Animal Cruelty and the Freedom of Expression

It is said that a picture says 1,000 words. Indeed, an image can be the most effective way to communicate a message. But what happens when the pictures used expose a reality that many are uncomfortable facing? This article provides an overview of demonstrators’ constitutional rights to communicate their message by using authentic but disturbing images depicting animal suffering.

Section 2(b) Freedom of Expression

Section 2(b) of the Charter of Rights and Freedoms (the Charter) recognizes that everyone in Canada has the fundamental “freedom of thought, belief, opinion and expression, including freedom of the press and other media of communication”. This freedom, however, is far from absolute. Specifically, it is limited by section 1 of the Charter which clarifies that the rights and freedoms set out in the Charter are “subject only to such reasonable limits prescribed by law as can be demonstrably justified in a free and democratic society.”

Section 2(b) has been the subject of considerable judicial treatment over the years. The content and the nature of section 2(b) protection was canvassed by the Supreme Court of Canada (“SCC”) in Irwin Toy. [1] A claim under section 2(b) requires the court to answer the following questions:

(1)   Does the applicant’s conduct or statement have expressive content? i.e. does the expressive activity convey or attempt to convey meaning?

(2)   If so, does the method or location of this expression remove that protection?

(3)   If the expression is protected by section 2(b), does the government action or legislation infringe that protection, either in purpose or effect? [2]

The SCC has identified the purposes underlying the constitutional protection of free expression as:

(1)   Seeking and attaining the truth;

(2)   Participation in social and political decision-making; and,

(3)   The encouragement of diversity in forms of individual self-fulfillment and human flourishing. [3]

In 2005 the SCC revisited section 2(b) in Montréal (City), clarifying its relation to public property. In this case, the club’s amplification into the streets, of music and commentary which accompanied the show inside the club, was held to fall within the protected sphere of section 2(b). Such amplification was found to have expressive content, with the purpose of furthering individual self-fulfillment and human flourishing. Ultimately, however, the constitutionality of the by-law which brought the matter before the Court was upheld under section 1. [4] The Court was sympathetic to the City’s limited options to protect the environment from noise pollution. Before laying the issue to rest, the SCC clarified the appropriate approach in regards to the application of section 2(b) to public property, re-scoping its previous decision in Committee for the Commonwealth of Canada. [5] The revised test asks:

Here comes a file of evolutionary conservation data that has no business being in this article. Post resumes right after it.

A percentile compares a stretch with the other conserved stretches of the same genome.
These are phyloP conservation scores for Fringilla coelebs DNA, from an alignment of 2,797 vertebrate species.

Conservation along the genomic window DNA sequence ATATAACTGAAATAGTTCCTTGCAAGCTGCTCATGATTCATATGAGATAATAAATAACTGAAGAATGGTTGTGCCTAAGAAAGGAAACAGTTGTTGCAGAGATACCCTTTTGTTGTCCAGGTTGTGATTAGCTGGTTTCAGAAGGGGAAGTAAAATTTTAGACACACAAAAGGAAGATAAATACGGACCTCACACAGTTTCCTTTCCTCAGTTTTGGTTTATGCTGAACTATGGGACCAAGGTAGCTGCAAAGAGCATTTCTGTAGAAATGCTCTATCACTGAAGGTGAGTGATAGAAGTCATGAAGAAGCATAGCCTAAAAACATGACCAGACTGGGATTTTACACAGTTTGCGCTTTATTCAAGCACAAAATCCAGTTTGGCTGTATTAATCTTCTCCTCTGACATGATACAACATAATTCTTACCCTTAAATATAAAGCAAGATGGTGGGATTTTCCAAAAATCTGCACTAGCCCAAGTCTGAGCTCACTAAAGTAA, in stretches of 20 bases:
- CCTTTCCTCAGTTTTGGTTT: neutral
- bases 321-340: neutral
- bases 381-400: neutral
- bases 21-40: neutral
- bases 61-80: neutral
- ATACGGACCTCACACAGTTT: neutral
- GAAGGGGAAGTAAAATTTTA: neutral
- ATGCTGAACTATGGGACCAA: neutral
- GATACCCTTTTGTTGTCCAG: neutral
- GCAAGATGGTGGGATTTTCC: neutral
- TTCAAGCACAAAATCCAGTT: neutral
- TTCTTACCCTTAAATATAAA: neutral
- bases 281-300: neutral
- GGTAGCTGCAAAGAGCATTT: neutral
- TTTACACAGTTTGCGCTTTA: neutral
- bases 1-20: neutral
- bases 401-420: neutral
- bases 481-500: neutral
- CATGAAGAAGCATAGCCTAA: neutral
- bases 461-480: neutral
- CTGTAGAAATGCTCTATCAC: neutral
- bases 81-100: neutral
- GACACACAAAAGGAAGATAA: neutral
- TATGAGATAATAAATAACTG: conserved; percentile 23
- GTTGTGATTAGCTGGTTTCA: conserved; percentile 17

whether the place is a public place where one would expect constitutional protection for free expression on the basis that expression in that place does not conflict with the purposes which section 2(b) is intended to serve, namely (1) democratic disclosure, (2) truth finding and (3) self-fulfillment. To answer this question, the following factors should be considered: (a) the historical or actual function of the place; (2) whether other aspects of the place suggest that expression within it would undermine the values underlying free expression. [6]

The Court suggests that if the public place at issue has been historically used as a place for public discourse, this will be an indicator that the location is consistent with the purposes of section 2(b). [7]

Section 2(b) Application to the Public Display of Images Depicting Animal Cruelty

Publicly displaying images of animal cruelty, for the purpose of exposing the truth and educating the public on the reality of many human interactions with animals, arguably has expressive content and conveys or attempts to convey meaning. The next question to ask is whether or not this form of expression is excluded from protection because of the nature of the images, keeping in mind that violent forms of expression are not protected by 2(b) but violent content is.

In R v Keegstra, the SCC held that expression manifested in a violent form, such as to fall outside the sphere of protected expression, must relate to “expression communicated directly through physical harm.” [8] The decision in this case supports a very broad interpretation of section 2(b), leaving the infringement of any expressive rights to be justified under section 1.

Consequently, generally speaking, displaying images depicting animal cruelty for the purpose of raising public awareness is protected expression. Choosing to display such images in a place historically used for expression would strengthen the position of the demonstrator.

Written by Zeynep Husrevoglu, BA, LLB – Articling Student


This blog and the contents herein are for informational purposes only and do not constitute legal advice. Readers are advised to seek legal counsel prior to acting on any matter discussed herein.


End Notes:

[1] Irwin Toy v Quebec (Attorney General), [1989] 1 SCR 927 [Irwin Toy].

[2] See Irwin Toy, ibid; Montréal (City) v 2952-1366 Québec Inc, 2005 SCC 62 at para 56 [Montréal (City)].

[3] Irwin Toy, supra note 1 at para 53.

[4] Montréal (City), supra note 2 at para 100. This approach was reaffirmed by the SCC in Greater Vancouver Transportation Authority v Canadian Federation of Students, 2009 SCC 31.

[5] Committee for the Commonwealth of Canada v Canada, [1991] 1 SCR 139.

[6] Montréal (City), supra note 2 at para 74.

[7] Ibid at 75.

[8] R v Keegstra, [1990] 3 SCR 697 at para 37.